The Georgia Citizen

Keeping Georgians Informed.

Johnny Rhodes, Unlikely Hero. We Remember Him.

by John Rhodes Alston Trotter, EdD, JD

Johnny Rhodes, my Daddy’s best friend while growing up in the East Highland/St. Elmo area of Columbus and all the way through high school (J. V. H. S., of course), died in the Battle of the Bulge in January of 1945.  This was the last great Nazi offensive, repelled by, I think, the U. S. Third Army under General George Patton.  Johnny Rhodes was quite a character, and I have his portrait in the Daniel D. Trotter Conference Room beside my father’s portrait at the MACE Office.  He rode a motorcycle up and down the halls of Jordan High.  He wore his leather boots and his leather jacket (he had these on in the J Club photo that I also have in my office).  (The J Club was the lettermen’s club.)  My mother says that the girls loved Johnny Rhodes!  He was like their Fonz at Jordan High!  But, of all of my father’s close friends, the United States military would not accept Johnny until he had a hernia operation.

DDT Conference Room 2

Private John A. Rhodes is the young man in the U. S. Army uniform above my forehead in the photo above.  My father, Daniel D. Trotter, Sr., was in the U. S. Navy during World War II.  A Japanese kamikaze plane crashed into my father’s ship, killing most of the sailors.  My father survived but his very best friend died in the Battle of the Bulge.

Johnny Rhodes had the surgery and was accepted into the U. S. Army.  He stayed in the brig quite a bit at Fort Benning, however.  He liked to go AWOL a lot!  He would show up at my Mother’s house on Lawyer’s Lane in Columbus, wanting my grandmother to fix him a breakfast.  She did.  She too loved Johnny Rhodes!  Johnny would kid my mother by saying:  “Trotter’s going to get killed and I’m gonna come home and marry you!”  Of all of my father’s very close friends at Jordan High, only Johnny did not come home.  Daddy told me that one of their mutual friends says that he saw Johnny get off the ship in Belgium in handcuffs.  I presume that he went straight from the brig at Fort Benning to the European theatre of the war.  He was killed fighting the Nazi surge in January of 1945.  His remains are in the Park Hill Cemetery in Columbus.  The flag that was draped over his coffin is with me, as well as his Bible given to him by his mother in 1934.  I also have his $25 War Bonds certificate (composed of 25 cents stamps).  His grandparents (who raised him) sent them to my parents when I was born and was named after him.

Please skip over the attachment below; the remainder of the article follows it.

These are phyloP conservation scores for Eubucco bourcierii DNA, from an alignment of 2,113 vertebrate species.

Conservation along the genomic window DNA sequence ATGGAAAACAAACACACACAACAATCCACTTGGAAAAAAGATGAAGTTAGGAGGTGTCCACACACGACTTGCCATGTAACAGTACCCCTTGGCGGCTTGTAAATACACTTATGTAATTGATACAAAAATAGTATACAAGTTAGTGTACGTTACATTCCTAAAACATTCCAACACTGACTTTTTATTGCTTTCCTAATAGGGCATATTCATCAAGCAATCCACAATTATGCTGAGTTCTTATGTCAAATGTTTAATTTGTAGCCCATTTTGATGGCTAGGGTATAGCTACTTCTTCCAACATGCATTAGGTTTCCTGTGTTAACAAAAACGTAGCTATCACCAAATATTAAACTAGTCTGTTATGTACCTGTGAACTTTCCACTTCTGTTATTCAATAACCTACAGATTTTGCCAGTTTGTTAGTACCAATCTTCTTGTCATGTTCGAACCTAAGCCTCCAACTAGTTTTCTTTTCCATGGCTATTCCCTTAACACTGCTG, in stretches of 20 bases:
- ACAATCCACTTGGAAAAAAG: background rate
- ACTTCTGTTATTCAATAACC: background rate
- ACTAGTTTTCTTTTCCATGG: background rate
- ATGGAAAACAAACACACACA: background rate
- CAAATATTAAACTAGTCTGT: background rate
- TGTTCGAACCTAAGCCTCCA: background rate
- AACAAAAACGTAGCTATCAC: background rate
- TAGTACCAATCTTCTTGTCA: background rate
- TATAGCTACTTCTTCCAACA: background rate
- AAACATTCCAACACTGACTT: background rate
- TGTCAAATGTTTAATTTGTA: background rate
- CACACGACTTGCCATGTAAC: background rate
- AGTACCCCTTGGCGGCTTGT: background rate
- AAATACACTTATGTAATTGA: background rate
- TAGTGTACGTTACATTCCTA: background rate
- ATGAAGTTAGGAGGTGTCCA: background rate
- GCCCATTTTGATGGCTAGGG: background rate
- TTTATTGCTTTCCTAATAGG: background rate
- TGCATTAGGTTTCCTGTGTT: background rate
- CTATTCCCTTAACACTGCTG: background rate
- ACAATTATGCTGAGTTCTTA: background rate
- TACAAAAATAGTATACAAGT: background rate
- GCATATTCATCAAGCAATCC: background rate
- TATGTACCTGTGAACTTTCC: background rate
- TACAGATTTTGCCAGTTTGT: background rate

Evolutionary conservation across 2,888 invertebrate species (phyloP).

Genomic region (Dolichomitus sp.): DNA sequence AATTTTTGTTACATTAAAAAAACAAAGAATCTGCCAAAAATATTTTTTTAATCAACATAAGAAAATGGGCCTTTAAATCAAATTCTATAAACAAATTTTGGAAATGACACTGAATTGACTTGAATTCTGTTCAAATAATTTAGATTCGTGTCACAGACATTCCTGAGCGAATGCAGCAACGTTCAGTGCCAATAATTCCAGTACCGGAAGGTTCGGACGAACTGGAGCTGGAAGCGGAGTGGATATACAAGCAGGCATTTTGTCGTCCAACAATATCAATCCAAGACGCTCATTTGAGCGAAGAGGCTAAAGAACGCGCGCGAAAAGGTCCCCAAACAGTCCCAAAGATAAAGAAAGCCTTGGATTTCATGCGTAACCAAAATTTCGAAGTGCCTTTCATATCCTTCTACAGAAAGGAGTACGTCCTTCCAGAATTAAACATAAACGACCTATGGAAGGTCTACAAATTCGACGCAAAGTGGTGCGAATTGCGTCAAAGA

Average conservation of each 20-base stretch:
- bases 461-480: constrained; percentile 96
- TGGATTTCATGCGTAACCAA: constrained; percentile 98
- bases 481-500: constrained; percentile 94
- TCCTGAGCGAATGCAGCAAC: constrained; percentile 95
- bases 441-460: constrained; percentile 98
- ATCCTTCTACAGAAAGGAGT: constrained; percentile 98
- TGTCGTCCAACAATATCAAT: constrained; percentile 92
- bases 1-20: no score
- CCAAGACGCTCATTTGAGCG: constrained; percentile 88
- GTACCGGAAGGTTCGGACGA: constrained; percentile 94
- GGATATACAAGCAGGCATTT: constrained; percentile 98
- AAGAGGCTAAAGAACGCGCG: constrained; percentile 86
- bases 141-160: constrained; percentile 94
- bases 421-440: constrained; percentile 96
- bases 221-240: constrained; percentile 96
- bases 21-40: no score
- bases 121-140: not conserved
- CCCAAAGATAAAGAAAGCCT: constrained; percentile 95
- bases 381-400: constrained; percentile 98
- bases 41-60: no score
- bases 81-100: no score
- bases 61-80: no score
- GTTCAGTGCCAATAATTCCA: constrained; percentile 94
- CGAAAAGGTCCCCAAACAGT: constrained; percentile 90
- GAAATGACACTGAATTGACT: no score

Miss Green, who taught at Jordan High for probably over 40 years (she was there when my father was a student and when I was a student) almost never forgave my father for naming me after his best buddy, Johnny Rhodes.  Johnny kept up so much mess in her English class.  Daddy ended up teaching/coaching and being assistant principal at Jordan in the 1950s and 1960s.  My mother says that she doesn’t think that Johnny ever got out of Freshman English, but he sure did entertain the girls in the class.  Miss Green would take him out into the halls, and when they came back into the room, he would be dusting off his hands, as if to say, “I took care of Miss Green.”

Johnny Rhodes, unlikely hero.  We remember him.  Rest in peace.

 

 

 

 

 

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